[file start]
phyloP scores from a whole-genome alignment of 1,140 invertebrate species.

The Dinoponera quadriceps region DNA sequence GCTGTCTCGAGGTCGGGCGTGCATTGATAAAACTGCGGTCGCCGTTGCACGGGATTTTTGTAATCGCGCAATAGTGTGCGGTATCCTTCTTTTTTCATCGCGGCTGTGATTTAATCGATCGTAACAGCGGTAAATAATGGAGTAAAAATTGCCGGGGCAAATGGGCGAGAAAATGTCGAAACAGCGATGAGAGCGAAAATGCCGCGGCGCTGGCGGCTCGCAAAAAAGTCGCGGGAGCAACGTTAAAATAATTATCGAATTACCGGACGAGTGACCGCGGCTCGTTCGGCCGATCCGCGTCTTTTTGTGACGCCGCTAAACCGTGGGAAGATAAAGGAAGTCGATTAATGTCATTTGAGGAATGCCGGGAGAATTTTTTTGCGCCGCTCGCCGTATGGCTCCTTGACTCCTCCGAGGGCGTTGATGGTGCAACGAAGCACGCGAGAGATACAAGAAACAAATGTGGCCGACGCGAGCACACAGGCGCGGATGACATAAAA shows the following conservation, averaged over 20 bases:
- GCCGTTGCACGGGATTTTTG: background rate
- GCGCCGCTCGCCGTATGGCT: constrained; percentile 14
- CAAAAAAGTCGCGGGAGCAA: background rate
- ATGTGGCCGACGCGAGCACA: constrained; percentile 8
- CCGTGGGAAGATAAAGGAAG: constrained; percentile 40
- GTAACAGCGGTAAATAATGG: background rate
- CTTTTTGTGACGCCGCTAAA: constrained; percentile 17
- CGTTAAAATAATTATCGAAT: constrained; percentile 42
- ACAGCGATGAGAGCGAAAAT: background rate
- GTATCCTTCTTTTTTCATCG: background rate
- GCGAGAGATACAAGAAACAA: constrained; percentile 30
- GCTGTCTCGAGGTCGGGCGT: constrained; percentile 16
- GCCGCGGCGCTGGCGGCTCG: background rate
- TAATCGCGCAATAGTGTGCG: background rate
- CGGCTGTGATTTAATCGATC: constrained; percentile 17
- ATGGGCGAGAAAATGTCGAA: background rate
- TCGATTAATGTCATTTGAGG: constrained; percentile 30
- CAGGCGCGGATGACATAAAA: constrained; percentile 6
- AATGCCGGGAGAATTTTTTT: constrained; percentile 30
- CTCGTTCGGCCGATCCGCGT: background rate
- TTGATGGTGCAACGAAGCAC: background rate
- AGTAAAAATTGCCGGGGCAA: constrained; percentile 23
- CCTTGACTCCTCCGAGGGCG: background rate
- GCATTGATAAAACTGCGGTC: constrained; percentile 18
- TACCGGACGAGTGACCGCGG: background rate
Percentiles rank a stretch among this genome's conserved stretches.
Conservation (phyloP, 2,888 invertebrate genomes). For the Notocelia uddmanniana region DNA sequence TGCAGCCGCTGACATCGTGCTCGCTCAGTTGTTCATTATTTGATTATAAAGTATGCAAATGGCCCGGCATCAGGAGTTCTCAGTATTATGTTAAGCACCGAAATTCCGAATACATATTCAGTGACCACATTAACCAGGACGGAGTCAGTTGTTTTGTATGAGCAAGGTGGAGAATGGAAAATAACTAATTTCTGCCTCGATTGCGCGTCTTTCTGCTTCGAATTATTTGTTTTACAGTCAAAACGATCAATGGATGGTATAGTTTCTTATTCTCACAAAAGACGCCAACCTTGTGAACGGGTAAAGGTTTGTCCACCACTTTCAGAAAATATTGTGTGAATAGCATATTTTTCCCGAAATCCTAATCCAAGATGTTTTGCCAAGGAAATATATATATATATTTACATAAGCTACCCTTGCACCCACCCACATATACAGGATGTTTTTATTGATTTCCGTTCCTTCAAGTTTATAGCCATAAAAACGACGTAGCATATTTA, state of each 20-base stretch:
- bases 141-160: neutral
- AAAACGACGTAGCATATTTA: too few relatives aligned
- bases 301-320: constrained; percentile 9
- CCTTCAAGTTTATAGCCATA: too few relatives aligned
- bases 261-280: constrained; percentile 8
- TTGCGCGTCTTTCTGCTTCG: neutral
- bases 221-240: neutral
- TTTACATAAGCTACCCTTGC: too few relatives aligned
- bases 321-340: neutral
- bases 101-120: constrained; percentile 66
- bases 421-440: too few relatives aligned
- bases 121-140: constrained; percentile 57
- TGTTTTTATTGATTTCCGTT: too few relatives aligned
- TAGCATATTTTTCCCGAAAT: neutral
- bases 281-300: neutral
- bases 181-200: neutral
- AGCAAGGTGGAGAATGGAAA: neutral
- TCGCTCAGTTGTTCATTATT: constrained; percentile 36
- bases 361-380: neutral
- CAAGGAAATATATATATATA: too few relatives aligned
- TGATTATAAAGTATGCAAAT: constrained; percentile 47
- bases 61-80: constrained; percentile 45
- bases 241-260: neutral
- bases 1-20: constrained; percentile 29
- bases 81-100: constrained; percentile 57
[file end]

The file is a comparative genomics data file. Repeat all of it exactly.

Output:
phyloP scores from a whole-genome alignment of 1,140 invertebrate species.

The Dinoponera quadriceps region DNA sequence GCTGTCTCGAGGTCGGGCGTGCATTGATAAAACTGCGGTCGCCGTTGCACGGGATTTTTGTAATCGCGCAATAGTGTGCGGTATCCTTCTTTTTTCATCGCGGCTGTGATTTAATCGATCGTAACAGCGGTAAATAATGGAGTAAAAATTGCCGGGGCAAATGGGCGAGAAAATGTCGAAACAGCGATGAGAGCGAAAATGCCGCGGCGCTGGCGGCTCGCAAAAAAGTCGCGGGAGCAACGTTAAAATAATTATCGAATTACCGGACGAGTGACCGCGGCTCGTTCGGCCGATCCGCGTCTTTTTGTGACGCCGCTAAACCGTGGGAAGATAAAGGAAGTCGATTAATGTCATTTGAGGAATGCCGGGAGAATTTTTTTGCGCCGCTCGCCGTATGGCTCCTTGACTCCTCCGAGGGCGTTGATGGTGCAACGAAGCACGCGAGAGATACAAGAAACAAATGTGGCCGACGCGAGCACACAGGCGCGGATGACATAAAA shows the following conservation, averaged over 20 bases:
- GCCGTTGCACGGGATTTTTG: background rate
- GCGCCGCTCGCCGTATGGCT: constrained; percentile 14
- CAAAAAAGTCGCGGGAGCAA: background rate
- ATGTGGCCGACGCGAGCACA: constrained; percentile 8
- CCGTGGGAAGATAAAGGAAG: constrained; percentile 40
- GTAACAGCGGTAAATAATGG: background rate
- CTTTTTGTGACGCCGCTAAA: constrained; percentile 17
- CGTTAAAATAATTATCGAAT: constrained; percentile 42
- ACAGCGATGAGAGCGAAAAT: background rate
- GTATCCTTCTTTTTTCATCG: background rate
- GCGAGAGATACAAGAAACAA: constrained; percentile 30
- GCTGTCTCGAGGTCGGGCGT: constrained; percentile 16
- GCCGCGGCGCTGGCGGCTCG: background rate
- TAATCGCGCAATAGTGTGCG: background rate
- CGGCTGTGATTTAATCGATC: constrained; percentile 17
- ATGGGCGAGAAAATGTCGAA: background rate
- TCGATTAATGTCATTTGAGG: constrained; percentile 30
- CAGGCGCGGATGACATAAAA: constrained; percentile 6
- AATGCCGGGAGAATTTTTTT: constrained; percentile 30
- CTCGTTCGGCCGATCCGCGT: background rate
- TTGATGGTGCAACGAAGCAC: background rate
- AGTAAAAATTGCCGGGGCAA: constrained; percentile 23
- CCTTGACTCCTCCGAGGGCG: background rate
- GCATTGATAAAACTGCGGTC: constrained; percentile 18
- TACCGGACGAGTGACCGCGG: background rate
Percentiles rank a stretch among this genome's conserved stretches.
Conservation (phyloP, 2,888 invertebrate genomes). For the Notocelia uddmanniana region DNA sequence TGCAGCCGCTGACATCGTGCTCGCTCAGTTGTTCATTATTTGATTATAAAGTATGCAAATGGCCCGGCATCAGGAGTTCTCAGTATTATGTTAAGCACCGAAATTCCGAATACATATTCAGTGACCACATTAACCAGGACGGAGTCAGTTGTTTTGTATGAGCAAGGTGGAGAATGGAAAATAACTAATTTCTGCCTCGATTGCGCGTCTTTCTGCTTCGAATTATTTGTTTTACAGTCAAAACGATCAATGGATGGTATAGTTTCTTATTCTCACAAAAGACGCCAACCTTGTGAACGGGTAAAGGTTTGTCCACCACTTTCAGAAAATATTGTGTGAATAGCATATTTTTCCCGAAATCCTAATCCAAGATGTTTTGCCAAGGAAATATATATATATATTTACATAAGCTACCCTTGCACCCACCCACATATACAGGATGTTTTTATTGATTTCCGTTCCTTCAAGTTTATAGCCATAAAAACGACGTAGCATATTTA, state of each 20-base stretch:
- bases 141-160: neutral
- AAAACGACGTAGCATATTTA: too few relatives aligned
- bases 301-320: constrained; percentile 9
- CCTTCAAGTTTATAGCCATA: too few relatives aligned
- bases 261-280: constrained; percentile 8
- TTGCGCGTCTTTCTGCTTCG: neutral
- bases 221-240: neutral
- TTTACATAAGCTACCCTTGC: too few relatives aligned
- bases 321-340: neutral
- bases 101-120: constrained; percentile 66
- bases 421-440: too few relatives aligned
- bases 121-140: constrained; percentile 57
- TGTTTTTATTGATTTCCGTT: too few relatives aligned
- TAGCATATTTTTCCCGAAAT: neutral
- bases 281-300: neutral
- bases 181-200: neutral
- AGCAAGGTGGAGAATGGAAA: neutral
- TCGCTCAGTTGTTCATTATT: constrained; percentile 36
- bases 361-380: neutral
- CAAGGAAATATATATATATA: too few relatives aligned
- TGATTATAAAGTATGCAAAT: constrained; percentile 47
- bases 61-80: constrained; percentile 45
- bases 241-260: neutral
- bases 1-20: constrained; percentile 29
- bases 81-100: constrained; percentile 57